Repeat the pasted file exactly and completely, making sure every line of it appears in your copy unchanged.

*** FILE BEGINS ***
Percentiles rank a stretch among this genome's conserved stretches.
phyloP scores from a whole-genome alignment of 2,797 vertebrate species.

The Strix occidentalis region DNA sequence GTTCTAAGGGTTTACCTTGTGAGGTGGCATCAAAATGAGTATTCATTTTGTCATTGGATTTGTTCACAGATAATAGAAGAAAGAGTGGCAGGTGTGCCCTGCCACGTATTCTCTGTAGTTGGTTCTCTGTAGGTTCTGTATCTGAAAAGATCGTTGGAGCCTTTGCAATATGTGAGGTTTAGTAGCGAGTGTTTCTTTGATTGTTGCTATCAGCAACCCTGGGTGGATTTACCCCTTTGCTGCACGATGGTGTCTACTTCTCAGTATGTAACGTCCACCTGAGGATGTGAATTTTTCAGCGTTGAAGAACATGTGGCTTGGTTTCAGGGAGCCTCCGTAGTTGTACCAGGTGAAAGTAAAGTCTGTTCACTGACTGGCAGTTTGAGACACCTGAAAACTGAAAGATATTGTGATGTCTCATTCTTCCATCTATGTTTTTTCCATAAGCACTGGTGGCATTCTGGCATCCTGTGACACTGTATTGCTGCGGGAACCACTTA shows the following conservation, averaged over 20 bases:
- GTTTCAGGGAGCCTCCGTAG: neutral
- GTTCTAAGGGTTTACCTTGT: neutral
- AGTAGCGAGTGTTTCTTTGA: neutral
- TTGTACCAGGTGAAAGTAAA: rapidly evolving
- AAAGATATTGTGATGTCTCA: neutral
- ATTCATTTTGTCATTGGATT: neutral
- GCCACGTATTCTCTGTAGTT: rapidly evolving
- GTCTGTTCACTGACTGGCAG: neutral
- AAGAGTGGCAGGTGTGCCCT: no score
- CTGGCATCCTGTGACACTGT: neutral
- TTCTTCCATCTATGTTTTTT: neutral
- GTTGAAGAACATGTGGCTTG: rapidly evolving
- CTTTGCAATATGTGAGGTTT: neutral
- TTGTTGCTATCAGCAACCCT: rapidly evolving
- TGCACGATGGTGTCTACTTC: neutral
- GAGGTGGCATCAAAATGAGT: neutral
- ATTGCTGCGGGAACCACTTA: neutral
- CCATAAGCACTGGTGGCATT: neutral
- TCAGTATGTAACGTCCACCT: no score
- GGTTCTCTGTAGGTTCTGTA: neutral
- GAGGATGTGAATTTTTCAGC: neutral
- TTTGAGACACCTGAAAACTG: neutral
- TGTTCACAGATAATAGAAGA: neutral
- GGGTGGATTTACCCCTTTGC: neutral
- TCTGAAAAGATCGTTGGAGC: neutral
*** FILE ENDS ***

Percentiles rank a stretch among this genome's conserved stretches.
phyloP scores from a whole-genome alignment of 2,797 vertebrate species.

The Strix occidentalis region DNA sequence GTTCTAAGGGTTTACCTTGTGAGGTGGCATCAAAATGAGTATTCATTTTGTCATTGGATTTGTTCACAGATAATAGAAGAAAGAGTGGCAGGTGTGCCCTGCCACGTATTCTCTGTAGTTGGTTCTCTGTAGGTTCTGTATCTGAAAAGATCGTTGGAGCCTTTGCAATATGTGAGGTTTAGTAGCGAGTGTTTCTTTGATTGTTGCTATCAGCAACCCTGGGTGGATTTACCCCTTTGCTGCACGATGGTGTCTACTTCTCAGTATGTAACGTCCACCTGAGGATGTGAATTTTTCAGCGTTGAAGAACATGTGGCTTGGTTTCAGGGAGCCTCCGTAGTTGTACCAGGTGAAAGTAAAGTCTGTTCACTGACTGGCAGTTTGAGACACCTGAAAACTGAAAGATATTGTGATGTCTCATTCTTCCATCTATGTTTTTTCCATAAGCACTGGTGGCATTCTGGCATCCTGTGACACTGTATTGCTGCGGGAACCACTTA shows the following conservation, averaged over 20 bases:
- GTTTCAGGGAGCCTCCGTAG: neutral
- GTTCTAAGGGTTTACCTTGT: neutral
- AGTAGCGAGTGTTTCTTTGA: neutral
- TTGTACCAGGTGAAAGTAAA: rapidly evolving
- AAAGATATTGTGATGTCTCA: neutral
- ATTCATTTTGTCATTGGATT: neutral
- GCCACGTATTCTCTGTAGTT: rapidly evolving
- GTCTGTTCACTGACTGGCAG: neutral
- AAGAGTGGCAGGTGTGCCCT: no score
- CTGGCATCCTGTGACACTGT: neutral
- TTCTTCCATCTATGTTTTTT: neutral
- GTTGAAGAACATGTGGCTTG: rapidly evolving
- CTTTGCAATATGTGAGGTTT: neutral
- TTGTTGCTATCAGCAACCCT: rapidly evolving
- TGCACGATGGTGTCTACTTC: neutral
- GAGGTGGCATCAAAATGAGT: neutral
- ATTGCTGCGGGAACCACTTA: neutral
- CCATAAGCACTGGTGGCATT: neutral
- TCAGTATGTAACGTCCACCT: no score
- GGTTCTCTGTAGGTTCTGTA: neutral
- GAGGATGTGAATTTTTCAGC: neutral
- TTTGAGACACCTGAAAACTG: neutral
- TGTTCACAGATAATAGAAGA: neutral
- GGGTGGATTTACCCCTTTGC: neutral
- TCTGAAAAGATCGTTGGAGC: neutral